According to tradition, during the Gallic fire in 390 BC some sacred vessels of the cult of Vesta were hidden here. The remains are Augustan
Nearby there are the LATE ANCIENT DOLIOLA (48) dating back to the Constantine period
Maybe a shrine placed at intersections of streets, places deemed to be exposed to the influence of infernal deities and that, therefore, had to be protected
So it was a compitum or crossroad aedicula, maybe the shrine of the Lares Praestites
Here the Via Sacra (Sacred Way) crosses a small road, the Vicus Vestae
Unpaved area in the center of the Forum where a few decades ago a fig tree, an olive and a vine were planted as Pliny the Elder wrote about, maybe to replace the older Ficus Ruminalis originally in the Comitium
They were important symbols in the Roman trade
Maybe warehouses also used to house a fish market as confirmed by the discovery of the remains of tanks and shells
From the age of Hadrian it may have also have been used as seat of the imperial administration
Dedication of 2 BC of the Senate in honor of "Lucius Caesar, son of Augustus" and future successor of the latter
In fact, Lucius was the son of Agrippa and Julia, daughter of Augustus, so Lucius was his grandson. Augustus adopted Lucius and his brother Gaius to continue the dynasty, not having had sons, but the untimely death of two children-grandchildren eventually led to the appointment of Tiberius as successor
The inscription was probably part of the PARTHIAN ARCH, a triple arch built in 19 BC to celebrate the return of eagle insignia conquered in 53 BC by the Parthians during the Battle of Carre against the legions commanded by Crassus
Bronze letters reinstated in part during the restoration of 1955 on the travertine floor of the Forum
It was made in the Augustan period after the fire in 9 BC by the urban praetor Lucius Naevius Surdinus in memory of the new paving of the area which it was also used for gladiatorial games
It is a copy and the original is in the Tabularium in the Capitoline Museums
Trapezoidal area with remains of three floors: the Augustan, the Caesarian and the Republican in tufa stone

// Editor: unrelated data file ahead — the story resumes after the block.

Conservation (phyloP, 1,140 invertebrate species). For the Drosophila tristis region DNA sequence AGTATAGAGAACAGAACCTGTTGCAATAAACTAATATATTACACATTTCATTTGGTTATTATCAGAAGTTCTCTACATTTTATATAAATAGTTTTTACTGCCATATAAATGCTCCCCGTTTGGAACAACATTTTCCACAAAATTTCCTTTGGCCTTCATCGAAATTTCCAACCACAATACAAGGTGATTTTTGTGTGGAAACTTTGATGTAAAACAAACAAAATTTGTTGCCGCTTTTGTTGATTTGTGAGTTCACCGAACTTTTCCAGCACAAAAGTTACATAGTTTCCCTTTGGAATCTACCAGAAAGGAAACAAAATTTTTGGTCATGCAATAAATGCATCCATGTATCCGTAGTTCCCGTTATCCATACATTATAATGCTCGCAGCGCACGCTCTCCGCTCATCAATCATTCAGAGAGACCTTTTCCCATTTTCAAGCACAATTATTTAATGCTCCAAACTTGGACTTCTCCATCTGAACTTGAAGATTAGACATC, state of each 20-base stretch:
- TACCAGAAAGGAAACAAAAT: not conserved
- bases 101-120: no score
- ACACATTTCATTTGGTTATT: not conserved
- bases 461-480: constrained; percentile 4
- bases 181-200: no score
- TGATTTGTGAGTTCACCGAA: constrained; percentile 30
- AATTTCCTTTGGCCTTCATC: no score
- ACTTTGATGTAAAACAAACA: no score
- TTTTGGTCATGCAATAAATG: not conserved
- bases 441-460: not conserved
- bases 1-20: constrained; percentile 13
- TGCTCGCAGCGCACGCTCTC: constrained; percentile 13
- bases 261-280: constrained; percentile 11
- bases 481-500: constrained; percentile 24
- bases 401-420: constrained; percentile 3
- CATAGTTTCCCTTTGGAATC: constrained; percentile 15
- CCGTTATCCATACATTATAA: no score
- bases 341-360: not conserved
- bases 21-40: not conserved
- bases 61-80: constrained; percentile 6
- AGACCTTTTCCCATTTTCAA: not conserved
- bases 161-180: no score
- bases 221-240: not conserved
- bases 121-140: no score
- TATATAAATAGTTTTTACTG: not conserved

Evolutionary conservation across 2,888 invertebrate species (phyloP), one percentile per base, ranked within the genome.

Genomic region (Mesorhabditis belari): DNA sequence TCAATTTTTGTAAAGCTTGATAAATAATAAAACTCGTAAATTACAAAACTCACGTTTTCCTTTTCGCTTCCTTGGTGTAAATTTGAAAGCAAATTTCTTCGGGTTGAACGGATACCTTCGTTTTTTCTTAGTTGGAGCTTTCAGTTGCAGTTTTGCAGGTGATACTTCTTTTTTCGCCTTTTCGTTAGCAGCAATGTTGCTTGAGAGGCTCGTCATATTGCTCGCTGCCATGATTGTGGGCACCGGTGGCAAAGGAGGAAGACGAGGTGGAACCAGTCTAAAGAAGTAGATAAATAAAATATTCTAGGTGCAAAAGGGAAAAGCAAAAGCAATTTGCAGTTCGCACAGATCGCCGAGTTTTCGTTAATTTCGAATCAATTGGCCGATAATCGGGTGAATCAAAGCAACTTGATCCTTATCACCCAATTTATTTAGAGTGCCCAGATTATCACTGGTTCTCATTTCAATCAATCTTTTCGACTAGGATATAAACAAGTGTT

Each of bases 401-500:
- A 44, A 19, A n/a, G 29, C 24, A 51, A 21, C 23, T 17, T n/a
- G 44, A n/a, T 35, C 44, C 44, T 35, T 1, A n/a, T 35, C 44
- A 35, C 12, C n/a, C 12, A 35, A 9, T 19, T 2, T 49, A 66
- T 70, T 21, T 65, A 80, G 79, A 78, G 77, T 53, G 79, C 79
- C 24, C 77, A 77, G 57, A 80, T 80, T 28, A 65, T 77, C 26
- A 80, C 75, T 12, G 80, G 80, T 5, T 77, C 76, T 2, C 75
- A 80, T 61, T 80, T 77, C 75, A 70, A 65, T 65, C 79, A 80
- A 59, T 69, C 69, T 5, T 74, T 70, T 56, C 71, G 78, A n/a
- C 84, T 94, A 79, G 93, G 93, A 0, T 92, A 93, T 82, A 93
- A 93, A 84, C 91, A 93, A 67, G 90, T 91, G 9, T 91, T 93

Under the modern canopy there is a tufa base of dodecagonal form always spared by the various pavements. The area was a swamp until the time of Augustus
The name Curtius would be derived from two stories:
1) A Roman knight, Marcus Curtius would have thrown himself in a pit located here to sacrifice himself to the gods as a result of an oracle
2) A Sabine chief, Metius Curzio, would have fallen with the horse in a chasm in this area
More likely the name derived from the consul Gaius Curtius who in 445 BC, at the behest of the Senate, fenced the place because it had been struck by lightning
At the time of Augustus people used to throw coins in the swamp. Emperor Galba was killed here in 69
Source dedicated to the nymph Juturna, the sister of the legendary King Turnus
It was the most important spring in Rome before the construction of aqueducts
The water was collected in the basin still well preserved rebuilt in 117 BC by Metellus Dalmaticus and covered in marble at the time of Trajan
At the center "Base for statues of the Dioscuri" that are now kept in the Forum Museum. They would have stopped here to let the horses drink and gave the news of the Roman victory against the Latins at Lake Regillo in 499 BC
At the edge of the basin, a cast of an ALTAR from the time of Trajan, with a copy of the relief of "Two Dioscuri, Jupiter and Leda, their parents, and Juturna" whose original is in the Forum Museum
Near the pond there are small monuments dedicated to the nymph Juturna:
An AEDICULA maybe from the Trajan period
A WELL with a double inscription of Marcus Barbatius Pollio, edile curule at the time of Augustus
A copy of the remains of an ALTAR, maybe dating back to the Severian period, with reliefs of Turnus and Juturna. The original altar is in the Forum Museum, an extremely interesting small museum that has been closed for decades in perennial restoration
Behind the source to the east there is the AQUEDUCTS OFFICE (Statio aquarum) moved here in 328 AD from its original place maybe where the sacred area of Largo Argentina is now
The name comes from the black marble found in this enclosure surrounded by marble slabs placed vertically to remember the place where Romulus was allegedly killed by senators because of his exercise of despotic power
We know that Romulus was killed near a shrine dedicated to the god Vulcan, that's why it was possible to identify these archaic remains found in excavations carried out in 1899
Recent research has ruled out the possibility that this was the burial place of Romulus
The Lapis Niger should correspond therefore to the VOLCANAL that was rebuilt 5 m (16 feet) further south east in the Augustan period
Remains of a monumental complex were found consisting of a platform on which there were an altar with three panels of tuff, a circular base that probably used to support a statue and a stone with a trapezoidal shape on the sides of which a Latin archaic text was engraved derivative of the archaic Chalcidian alphabet, imported into Italy from the early Greek settlers, written boustrophedon i.e. readable alternatively from top to bottom and from bottom to top